By Ananda Shorey
WASHINGTON – Glendening administration officials hailed President Clinton’s interest in “smart-gun” technology, saying federal involvement will give companies the money and the incentive to see that it becomes a reality.
Clinton included smart-gun funding in a broader gun-control plan he unveiled this week, which included hiring more gun investigators and prosecutors, improving ballistics testing programs and launching an anti-gun media campaign.
It was welcomed by aides to Maryland Gov. Parris Glendening, who has been a supporter for some time of smart guns, which incorporate still-developing technology that prevent them from being fired by anyone but an authorized user.
Deputy Press Secretary Raquel Guillory said the governor is delighted to see the federal interest in the research and development of smart guns.
“We’re not saying it will happen overnight,” Guillory said. “If you give companies the means, then that is just another step in the right direction.”
But gun-rights advocates say smart guns are not the answer.
“You need to punish the criminals and not us,” said Glenn Given, chairman of the Maryland State Rifle and Pistol Association.
He said there are too many gun-control laws on the books already and that passing more laws will not stop criminals. If nothing has stopped the criminals up to this point, he said, smart-gun technology is not going to either.
“The smart gun is not going to do anything about crime,” Given said. “The criminals are still going to do what they want.”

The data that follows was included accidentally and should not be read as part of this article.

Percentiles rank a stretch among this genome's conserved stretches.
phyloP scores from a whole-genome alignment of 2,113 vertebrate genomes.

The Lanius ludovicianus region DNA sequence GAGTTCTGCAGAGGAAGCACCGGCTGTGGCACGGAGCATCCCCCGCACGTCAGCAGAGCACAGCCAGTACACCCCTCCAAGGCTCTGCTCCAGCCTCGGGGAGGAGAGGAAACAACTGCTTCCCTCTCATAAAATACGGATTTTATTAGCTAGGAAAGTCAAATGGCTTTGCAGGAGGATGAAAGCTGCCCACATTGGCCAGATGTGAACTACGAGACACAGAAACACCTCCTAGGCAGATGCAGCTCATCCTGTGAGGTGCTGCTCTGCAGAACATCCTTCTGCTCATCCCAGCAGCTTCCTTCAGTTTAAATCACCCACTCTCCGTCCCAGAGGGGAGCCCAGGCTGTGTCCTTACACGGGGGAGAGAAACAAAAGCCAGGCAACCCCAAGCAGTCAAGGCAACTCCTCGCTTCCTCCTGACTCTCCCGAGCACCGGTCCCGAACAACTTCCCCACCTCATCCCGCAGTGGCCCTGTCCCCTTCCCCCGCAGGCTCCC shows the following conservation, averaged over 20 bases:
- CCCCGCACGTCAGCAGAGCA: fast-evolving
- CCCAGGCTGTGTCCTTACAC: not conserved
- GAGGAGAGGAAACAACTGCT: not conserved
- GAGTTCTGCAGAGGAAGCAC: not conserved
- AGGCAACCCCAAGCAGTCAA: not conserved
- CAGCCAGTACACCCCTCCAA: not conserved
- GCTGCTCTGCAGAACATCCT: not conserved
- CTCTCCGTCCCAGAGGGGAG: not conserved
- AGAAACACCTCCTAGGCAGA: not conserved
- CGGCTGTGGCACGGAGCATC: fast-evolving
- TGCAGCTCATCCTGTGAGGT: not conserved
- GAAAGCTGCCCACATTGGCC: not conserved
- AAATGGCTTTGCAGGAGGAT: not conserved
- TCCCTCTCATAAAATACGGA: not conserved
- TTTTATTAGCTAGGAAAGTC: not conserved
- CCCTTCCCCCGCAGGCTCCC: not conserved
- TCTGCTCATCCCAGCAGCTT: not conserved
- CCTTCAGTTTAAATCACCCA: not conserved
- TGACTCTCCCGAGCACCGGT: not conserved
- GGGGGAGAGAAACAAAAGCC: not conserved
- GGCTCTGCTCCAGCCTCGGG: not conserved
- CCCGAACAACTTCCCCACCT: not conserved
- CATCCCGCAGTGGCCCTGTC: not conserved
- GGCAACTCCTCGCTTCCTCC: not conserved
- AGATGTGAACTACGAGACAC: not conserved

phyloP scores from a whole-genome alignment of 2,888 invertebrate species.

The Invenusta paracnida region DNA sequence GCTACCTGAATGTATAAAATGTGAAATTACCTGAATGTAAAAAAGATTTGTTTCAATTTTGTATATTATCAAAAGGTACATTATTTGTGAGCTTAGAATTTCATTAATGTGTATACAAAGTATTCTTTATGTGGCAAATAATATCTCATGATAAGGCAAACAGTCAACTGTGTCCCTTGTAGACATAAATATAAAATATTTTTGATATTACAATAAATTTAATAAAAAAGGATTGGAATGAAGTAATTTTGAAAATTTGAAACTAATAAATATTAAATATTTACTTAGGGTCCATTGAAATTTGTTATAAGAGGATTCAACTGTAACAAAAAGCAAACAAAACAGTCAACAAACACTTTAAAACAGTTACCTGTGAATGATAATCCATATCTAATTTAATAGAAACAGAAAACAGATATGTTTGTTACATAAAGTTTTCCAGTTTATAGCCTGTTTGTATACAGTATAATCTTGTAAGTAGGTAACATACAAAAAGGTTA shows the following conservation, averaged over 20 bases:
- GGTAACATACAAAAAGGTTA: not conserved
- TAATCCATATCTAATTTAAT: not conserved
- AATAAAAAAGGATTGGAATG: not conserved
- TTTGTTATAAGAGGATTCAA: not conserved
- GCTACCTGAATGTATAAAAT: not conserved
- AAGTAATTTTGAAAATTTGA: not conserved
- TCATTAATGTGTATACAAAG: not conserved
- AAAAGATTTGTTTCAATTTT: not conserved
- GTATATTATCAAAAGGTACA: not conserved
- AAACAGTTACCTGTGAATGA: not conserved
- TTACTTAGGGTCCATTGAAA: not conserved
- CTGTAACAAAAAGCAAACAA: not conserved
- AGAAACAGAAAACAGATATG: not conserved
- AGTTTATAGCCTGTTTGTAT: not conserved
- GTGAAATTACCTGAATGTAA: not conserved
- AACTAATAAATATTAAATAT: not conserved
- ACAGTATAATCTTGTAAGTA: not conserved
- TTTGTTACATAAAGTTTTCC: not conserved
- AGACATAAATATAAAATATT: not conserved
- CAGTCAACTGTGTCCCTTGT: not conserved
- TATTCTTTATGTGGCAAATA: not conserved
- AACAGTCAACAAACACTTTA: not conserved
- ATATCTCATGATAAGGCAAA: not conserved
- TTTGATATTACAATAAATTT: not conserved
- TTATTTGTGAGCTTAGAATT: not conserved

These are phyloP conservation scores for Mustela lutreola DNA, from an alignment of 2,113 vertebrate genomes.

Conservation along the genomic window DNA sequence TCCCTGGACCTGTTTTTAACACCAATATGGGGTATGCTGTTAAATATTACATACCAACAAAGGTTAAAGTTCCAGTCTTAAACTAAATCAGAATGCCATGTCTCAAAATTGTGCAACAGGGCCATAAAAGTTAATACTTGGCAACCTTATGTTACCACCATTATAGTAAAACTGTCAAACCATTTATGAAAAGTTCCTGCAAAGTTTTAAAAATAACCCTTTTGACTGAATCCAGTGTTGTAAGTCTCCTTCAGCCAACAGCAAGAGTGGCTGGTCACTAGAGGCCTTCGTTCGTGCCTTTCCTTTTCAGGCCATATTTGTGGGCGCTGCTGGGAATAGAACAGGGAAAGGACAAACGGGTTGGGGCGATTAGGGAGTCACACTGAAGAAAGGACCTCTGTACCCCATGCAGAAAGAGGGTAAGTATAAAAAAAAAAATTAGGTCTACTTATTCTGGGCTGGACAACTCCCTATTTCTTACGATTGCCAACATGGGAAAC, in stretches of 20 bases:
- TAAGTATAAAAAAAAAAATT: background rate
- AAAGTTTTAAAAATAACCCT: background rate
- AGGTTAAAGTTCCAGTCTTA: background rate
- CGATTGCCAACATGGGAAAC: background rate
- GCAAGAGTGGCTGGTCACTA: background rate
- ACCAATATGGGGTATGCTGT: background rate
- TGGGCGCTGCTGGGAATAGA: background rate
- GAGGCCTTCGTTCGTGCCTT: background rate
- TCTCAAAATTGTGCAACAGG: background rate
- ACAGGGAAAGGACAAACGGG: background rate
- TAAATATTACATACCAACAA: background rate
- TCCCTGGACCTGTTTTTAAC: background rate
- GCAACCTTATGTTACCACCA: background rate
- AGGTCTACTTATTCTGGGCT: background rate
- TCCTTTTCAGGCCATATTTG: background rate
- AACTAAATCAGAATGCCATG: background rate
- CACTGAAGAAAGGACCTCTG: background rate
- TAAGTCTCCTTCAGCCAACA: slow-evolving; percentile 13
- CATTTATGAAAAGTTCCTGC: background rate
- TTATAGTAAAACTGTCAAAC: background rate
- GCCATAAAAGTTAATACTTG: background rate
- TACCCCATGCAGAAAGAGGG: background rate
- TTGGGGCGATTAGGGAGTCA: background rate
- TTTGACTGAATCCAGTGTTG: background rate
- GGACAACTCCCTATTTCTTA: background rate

Among the possible smart-gun technologies under research by gun makers are fingerprint readers and short-range transmitters worn in a bracelet, which would be used to assure that only the owner could use the firearm.
Given said that if smart-gun technology is inevitable, more research and work has to be put into it before the guns should be put on the market.
“Smart-gun technology will be fine if they can make it exist in a safe form,” Given said. “I don’t want to bet my life on a gun that you can’t trust.”
Given said the governor has very little support for his smart-gun technology proposal and he said he does not think Congress will approve Clinton’s proposal, either.
But Guillory noted that smart-gun technology has the support of many, not the least of which is the president. Clinton’s proposal to invest in the research and development of smart-gun technology is evidence of that interest, she said.
Although some people say that smart-gun technology will not exist for some time, Guillory said, “It can be done if you want it to be done.” She said the interest is there now the money and the support will follow.